|NJ Horseplayer does not|
endorse redneck surfing
A fifth-place finish (out of 82 contestants) in Friday's late-night HorseTourneys.com $20 NHC preliminary feeder yielded the best financial outcome -- $195 credit for an upcoming NHC event. I only had two (of a possible 10) winners of seven races from Hollywood Park and three from Lone Star, but both were prize-clinching scores on Cal-bred maidens where I thought two longshots made lots of sense.
My thesis was simple -- maidens with one troubled race who continued to run hard despite finishing out of the money in their first try.
- Full Dancer was 6-to-1 on the morning line in an 8-horse field of $50k maiden claimers in Race 2 from Hollywood Park, two of which were first-time starters and the rest who had run at least two races. Perhaps my logic was misguided, but two angles were appealing here:
- Dancer's connections gave this three-year-old colt two months off from racing after being (over)aggressively placed in a stakes event run in 21.3-44.4 through the first half mile, but still trained the horse six times since the debut (i.e. signalling a healthy horse); the works were nothing to write home about, but neither was Friday night's field.
- More-rational placement in a far-less distinguished field gave Full Dancer a legit shot to stalk a more-sensible pace and close late in the stretch, which is exactly what happened as Full Dancer officially won by 2.5 lengths but was probably 6-8 lengths the good, with Brice Blanc riding this one 4-5 wide into the stretch (replay)
- Payoff to NJ Horseplayer: $12.40 to win + $5 to place = $17.40 winnings
- Sibella was 20-to-1 on the M/L and drew even less interest in a 9-horse field of maiden special weights at a mile on turf -- surprising, in light of middling foes, including three with a combined 49 starts, including 4-to-1 third choice Vonn Nez (which begs the question: how long does it take to realize certain horses are just claimers?) I had three angles in mind:
- Post relief: Sibella's only start was a six-furlong turf sprint from the tough 12 hole, so placement in the fourth spot of a nine-horse field was much more beneficial
- Possible tactical speed: Maybe I read too much into one start, but Sibella's past performance reflected an ability to break well from the gate (she broke second from the gate first time out under upstart return jockey Vinnie Bednar), and even as she pulled back to eleventh-place at the first call, Sibella made up ground to finish seventh that race
- Lack of early speed in the race: The combination of factors 1 and 2 played out to perfection as Bednar guided Sibella to a relatively uncontested gate-to-wire score at 24-to-1 (replay).
- Payoff to NJ Horseplayer: contest max $42 to win (bettors at the track took home $51.40) + $13.60 to place = $55.60 winnings
The other observation, from this as well as my two efforts in small-potatoes $12 "double your money" contests on DerbyWars.com on Sunday, is that early leads in online contests usually help, but do not always guarantee favorable outcomes.
Perhaps equal parts losing focus (last three races in Friday's contest run between 12:30a-145a ET) and emboldened by hitting two lucrative long-shots, I went 0-for-3 after Sibella's big score vaulted me to second on the leaderboard, but fortunately held on to one of eight NHC prizes. However, in my first of two $12 DerbyWars.com contests on Sunday, I jumped out to a lead after the first race in a 7-player event, only to finish 90 cents out of the money when I figured picking the chalk in the last race would be insufficient to finish in the money; that wasn't the case.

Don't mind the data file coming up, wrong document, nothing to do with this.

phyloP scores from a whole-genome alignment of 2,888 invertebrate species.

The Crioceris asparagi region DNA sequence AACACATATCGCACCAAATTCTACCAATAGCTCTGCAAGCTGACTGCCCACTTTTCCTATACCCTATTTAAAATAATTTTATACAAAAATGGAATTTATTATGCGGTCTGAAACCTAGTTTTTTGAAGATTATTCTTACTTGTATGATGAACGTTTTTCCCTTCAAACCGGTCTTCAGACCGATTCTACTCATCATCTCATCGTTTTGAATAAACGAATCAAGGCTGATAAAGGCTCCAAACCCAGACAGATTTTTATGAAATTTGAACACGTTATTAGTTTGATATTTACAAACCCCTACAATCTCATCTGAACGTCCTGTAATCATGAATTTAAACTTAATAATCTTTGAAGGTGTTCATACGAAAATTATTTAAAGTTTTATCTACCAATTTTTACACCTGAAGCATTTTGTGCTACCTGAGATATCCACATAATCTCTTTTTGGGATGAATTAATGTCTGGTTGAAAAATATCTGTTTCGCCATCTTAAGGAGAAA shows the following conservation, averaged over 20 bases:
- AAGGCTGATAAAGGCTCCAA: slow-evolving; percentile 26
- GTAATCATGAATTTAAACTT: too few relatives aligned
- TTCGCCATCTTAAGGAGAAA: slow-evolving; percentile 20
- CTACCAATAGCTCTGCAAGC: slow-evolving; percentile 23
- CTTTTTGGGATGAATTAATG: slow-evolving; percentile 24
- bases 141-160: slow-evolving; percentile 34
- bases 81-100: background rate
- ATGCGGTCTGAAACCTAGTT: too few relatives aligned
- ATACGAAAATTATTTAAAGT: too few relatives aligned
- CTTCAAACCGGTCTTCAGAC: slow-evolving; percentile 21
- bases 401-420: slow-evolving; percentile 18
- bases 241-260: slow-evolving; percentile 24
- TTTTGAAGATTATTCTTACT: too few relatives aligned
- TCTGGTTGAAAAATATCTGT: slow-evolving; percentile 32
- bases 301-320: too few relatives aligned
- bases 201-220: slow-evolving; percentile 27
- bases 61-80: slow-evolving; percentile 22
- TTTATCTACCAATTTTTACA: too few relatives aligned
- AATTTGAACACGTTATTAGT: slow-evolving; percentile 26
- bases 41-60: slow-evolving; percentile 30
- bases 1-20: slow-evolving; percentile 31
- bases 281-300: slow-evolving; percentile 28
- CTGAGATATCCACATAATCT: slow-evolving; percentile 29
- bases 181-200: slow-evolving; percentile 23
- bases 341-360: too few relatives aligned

In my more-successful first-place finish in a similar nighttime event featuring seven races from Churchill Downs, I cold-decked the Race 2-4 Pick 3 to jump to a big early lead and held on for victory despite going 0-for-4 the next four races. The last race proved interesting and a valuable learning experience -- control what you can (i.e. handicapping races), rather than anticipating selections of others on the leaderboard.
Granted, I am not often ahead in these things, but the final contest race scratched down to 5 horses. I immediately threw out a 50-to-1 morning liner with zero chance, and avoided two others hovering 2-to-1, recognizing that my foes needed far bigger prices to have a chance to usurp my lead. That left two horses -- Political Agenda, who was 7-to-1 but in a big field would have been something like 20-to-1, and Biker Boy, whom I liked but I figured would not give enough lead-protection to me at 3-to-1.
In a preemptive strike against my competition, I went with Political Agenda, who (as I worried) faded quickly after leading about half of the race, only to watch Biker Boy score an easy victory, paying $10.40 to win and $4 to place. Oddly, NONE of the other contest players chased a price, and most went for a 2-to-1 shot who finished off the board and would NOT have produced enough cash to take first place in the contest. And no one took Biker Boy...
I still would have earned a top-3 prize payout had others picked Biker Boy, but the finale (at least last night) suggests that not all players handicap with the same motive, and that unless I need a late-contest long-shot to have a shot at making up ground on the leaders, I need to focus more on my own handicapping and establishing greater conviction in a contest scenario.
As always, feel free to share your thoughts, and let me know if anyone is planning on playing this Saturday's contest at Monmouth Park!
Great point about focusing on your handicapping and not those around you. If you pick the winner it doesn't matter who they picked. Also it is impossible to handicap who others will land on. You don't know if they put in their picks early and never came back or if they are trying to win or maintain their position. Stick with your top choice and you will benefit more often than not.